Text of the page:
I can’t eat well with chopsticks. 

辞書単語を調べます。 

Jisho de tango wo shirabemasu.  

Look up a word using the dictionary. 

  • To express the materials of which things are done

できている人形 

Kami de dekiteiru ningyō.      

A doll made of paper.

できたスプーン  

Ki de dekita supūn.       

A spoon made of wood.      

  • To express the complement that specifies the cause:

今日は雨出かけられませんでした。 

Kyō wa ame de dekakeraremasendeshita.  

I couldn’t go out today because of the rain. 

父は戦争死んだ。  

Chichi wa sensō de shinda.    

My father died because of the war./ My father died in the war.  

  • To express time:

この店は8時閉める。   

Kono mise ha hachiji de shimeru.     

This store closes at eight. 

30分戻ってきます。     

Sanjuppun de modottekimasu.  

I’ll be back in half an hour. 

3時間仕事を終わりました。 

Sanjikan de shigoto wo owarimashita.  

I finished the work in 3 hours.

と: the particle of company

to is used to express “company”, and it is usually translated as “with” and “against”…

友達旅行しました。 

Tomodachi to ryōkōshimashita.   

I traveled with my friend. 

セータージーンズを買った。  

Sētā to jinzu wo katta.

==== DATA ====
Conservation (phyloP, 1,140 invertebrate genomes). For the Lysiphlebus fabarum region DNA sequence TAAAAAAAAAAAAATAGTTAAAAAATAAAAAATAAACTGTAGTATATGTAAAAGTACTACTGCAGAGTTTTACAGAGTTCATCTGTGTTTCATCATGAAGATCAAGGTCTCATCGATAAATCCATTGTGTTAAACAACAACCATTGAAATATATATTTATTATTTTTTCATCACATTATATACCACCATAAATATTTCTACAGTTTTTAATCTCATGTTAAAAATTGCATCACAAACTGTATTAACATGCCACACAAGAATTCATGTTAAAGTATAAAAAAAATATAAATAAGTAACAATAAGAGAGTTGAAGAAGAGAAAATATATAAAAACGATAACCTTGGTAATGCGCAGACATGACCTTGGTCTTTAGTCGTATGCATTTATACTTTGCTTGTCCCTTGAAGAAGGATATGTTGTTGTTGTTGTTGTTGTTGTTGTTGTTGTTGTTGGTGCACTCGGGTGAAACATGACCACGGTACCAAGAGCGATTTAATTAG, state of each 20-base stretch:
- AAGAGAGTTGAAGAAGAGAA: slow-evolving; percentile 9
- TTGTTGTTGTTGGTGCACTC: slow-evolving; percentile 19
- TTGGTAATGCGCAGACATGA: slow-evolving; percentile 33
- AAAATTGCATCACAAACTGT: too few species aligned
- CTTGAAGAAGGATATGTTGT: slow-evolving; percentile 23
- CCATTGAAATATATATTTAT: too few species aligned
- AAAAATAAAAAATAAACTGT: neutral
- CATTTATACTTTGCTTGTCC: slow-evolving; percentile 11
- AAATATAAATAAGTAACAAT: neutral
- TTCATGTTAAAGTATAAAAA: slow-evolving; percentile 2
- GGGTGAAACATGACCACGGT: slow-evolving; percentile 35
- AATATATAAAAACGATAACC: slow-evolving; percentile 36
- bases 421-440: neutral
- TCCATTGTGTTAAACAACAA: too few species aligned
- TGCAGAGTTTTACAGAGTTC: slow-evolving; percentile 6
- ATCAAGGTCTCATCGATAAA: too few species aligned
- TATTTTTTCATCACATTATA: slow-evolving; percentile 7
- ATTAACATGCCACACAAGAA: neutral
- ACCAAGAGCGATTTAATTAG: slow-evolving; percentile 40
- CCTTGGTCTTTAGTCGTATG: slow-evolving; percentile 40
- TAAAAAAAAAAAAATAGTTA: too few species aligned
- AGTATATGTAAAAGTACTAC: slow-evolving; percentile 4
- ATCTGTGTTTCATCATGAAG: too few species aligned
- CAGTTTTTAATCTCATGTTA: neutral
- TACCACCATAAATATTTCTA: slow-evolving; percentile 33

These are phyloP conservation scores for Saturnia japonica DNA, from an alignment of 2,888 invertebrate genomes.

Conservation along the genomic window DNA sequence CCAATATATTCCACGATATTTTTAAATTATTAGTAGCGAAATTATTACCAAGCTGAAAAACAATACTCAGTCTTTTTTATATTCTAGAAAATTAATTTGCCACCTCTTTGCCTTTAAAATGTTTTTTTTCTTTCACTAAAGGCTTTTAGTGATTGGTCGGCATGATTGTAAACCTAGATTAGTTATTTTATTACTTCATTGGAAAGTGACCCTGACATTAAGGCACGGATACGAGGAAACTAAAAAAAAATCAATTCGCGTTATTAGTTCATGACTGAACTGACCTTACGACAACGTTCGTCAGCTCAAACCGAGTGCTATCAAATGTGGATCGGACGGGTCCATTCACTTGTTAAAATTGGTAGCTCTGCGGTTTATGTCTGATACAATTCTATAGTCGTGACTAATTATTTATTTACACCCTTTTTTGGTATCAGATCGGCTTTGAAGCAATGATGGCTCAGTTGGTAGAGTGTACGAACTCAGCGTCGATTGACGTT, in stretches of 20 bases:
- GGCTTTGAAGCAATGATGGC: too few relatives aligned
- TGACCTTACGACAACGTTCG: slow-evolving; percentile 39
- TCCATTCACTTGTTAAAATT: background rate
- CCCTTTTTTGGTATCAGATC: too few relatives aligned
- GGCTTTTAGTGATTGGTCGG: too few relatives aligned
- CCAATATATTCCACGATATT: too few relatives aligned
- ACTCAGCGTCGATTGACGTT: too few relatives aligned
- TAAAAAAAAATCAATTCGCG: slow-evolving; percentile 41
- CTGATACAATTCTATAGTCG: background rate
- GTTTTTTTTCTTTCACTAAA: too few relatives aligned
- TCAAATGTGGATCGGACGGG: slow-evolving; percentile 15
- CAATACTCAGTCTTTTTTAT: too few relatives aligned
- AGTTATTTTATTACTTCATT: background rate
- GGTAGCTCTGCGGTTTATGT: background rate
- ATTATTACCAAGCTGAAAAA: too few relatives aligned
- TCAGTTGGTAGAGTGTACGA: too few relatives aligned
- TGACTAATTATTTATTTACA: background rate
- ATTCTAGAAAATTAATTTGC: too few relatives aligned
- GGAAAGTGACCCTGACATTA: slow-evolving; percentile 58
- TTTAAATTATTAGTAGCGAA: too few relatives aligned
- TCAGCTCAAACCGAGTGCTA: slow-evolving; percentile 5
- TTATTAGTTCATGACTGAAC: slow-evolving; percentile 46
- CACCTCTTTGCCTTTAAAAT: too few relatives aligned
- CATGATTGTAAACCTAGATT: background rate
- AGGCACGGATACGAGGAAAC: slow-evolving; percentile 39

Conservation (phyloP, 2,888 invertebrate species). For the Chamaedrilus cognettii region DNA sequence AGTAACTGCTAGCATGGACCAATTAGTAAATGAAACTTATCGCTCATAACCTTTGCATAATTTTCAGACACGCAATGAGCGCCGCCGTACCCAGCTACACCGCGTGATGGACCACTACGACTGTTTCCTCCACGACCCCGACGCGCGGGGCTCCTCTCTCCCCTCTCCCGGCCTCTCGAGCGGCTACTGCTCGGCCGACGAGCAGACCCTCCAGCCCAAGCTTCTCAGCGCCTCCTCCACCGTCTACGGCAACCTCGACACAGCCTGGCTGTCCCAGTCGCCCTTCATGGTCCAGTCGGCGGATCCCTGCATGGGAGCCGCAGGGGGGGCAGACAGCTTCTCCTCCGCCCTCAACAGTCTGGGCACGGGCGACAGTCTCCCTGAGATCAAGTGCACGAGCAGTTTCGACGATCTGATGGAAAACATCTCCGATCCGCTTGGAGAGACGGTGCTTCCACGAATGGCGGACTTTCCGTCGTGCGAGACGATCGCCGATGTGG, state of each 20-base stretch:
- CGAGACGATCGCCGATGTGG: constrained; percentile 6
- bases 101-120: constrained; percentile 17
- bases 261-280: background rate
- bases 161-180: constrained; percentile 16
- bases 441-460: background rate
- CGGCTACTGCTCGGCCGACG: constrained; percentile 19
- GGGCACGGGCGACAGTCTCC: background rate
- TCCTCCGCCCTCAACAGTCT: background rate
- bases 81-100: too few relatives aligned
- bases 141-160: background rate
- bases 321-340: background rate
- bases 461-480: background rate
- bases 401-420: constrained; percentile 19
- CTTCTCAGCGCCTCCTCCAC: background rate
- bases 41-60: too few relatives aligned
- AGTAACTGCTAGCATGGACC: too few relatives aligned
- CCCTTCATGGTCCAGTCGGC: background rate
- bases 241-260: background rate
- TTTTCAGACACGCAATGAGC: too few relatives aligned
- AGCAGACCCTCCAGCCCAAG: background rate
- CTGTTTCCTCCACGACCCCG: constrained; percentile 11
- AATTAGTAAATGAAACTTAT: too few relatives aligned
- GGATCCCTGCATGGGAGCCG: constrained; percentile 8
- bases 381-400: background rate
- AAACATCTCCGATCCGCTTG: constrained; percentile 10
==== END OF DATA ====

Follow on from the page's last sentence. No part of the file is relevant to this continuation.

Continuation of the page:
I bought a sweater and a pair of jeans. 

第二次世界大戦で日本は米国戦った。 

Dainijisekaitaisen de nihon wa beikoku to tatakatta.    

Japan fought against the U.S. in World War II.  

… But it is also used to express a comparison:

彼の考えは私違います。 

Kare no kangae wa watashi to chiagaimasu. 

His ideas are different from mine. 

りんごオレンジどちらが好きですか。

Ringo to orenji to dochira ga skidesuka?  

Which one do you prefer, the apple or the orange?

If you want to know more about Japanese particles and grammar, you should know that there are also some Ending particles to use in order to speak Japanese more naturally!

Hope you found this article useful! 

Author: Valeria (graduated at Ca’Foscari University Japanese Studies)

Want to learn more of Japanese culture and Japanese language?

Join our FREE Japanese course

or

Reach us out to get your customized Japanese study plan

Leave a Reply

Your email address will not be published. Required fields are marked *

CAPTCHA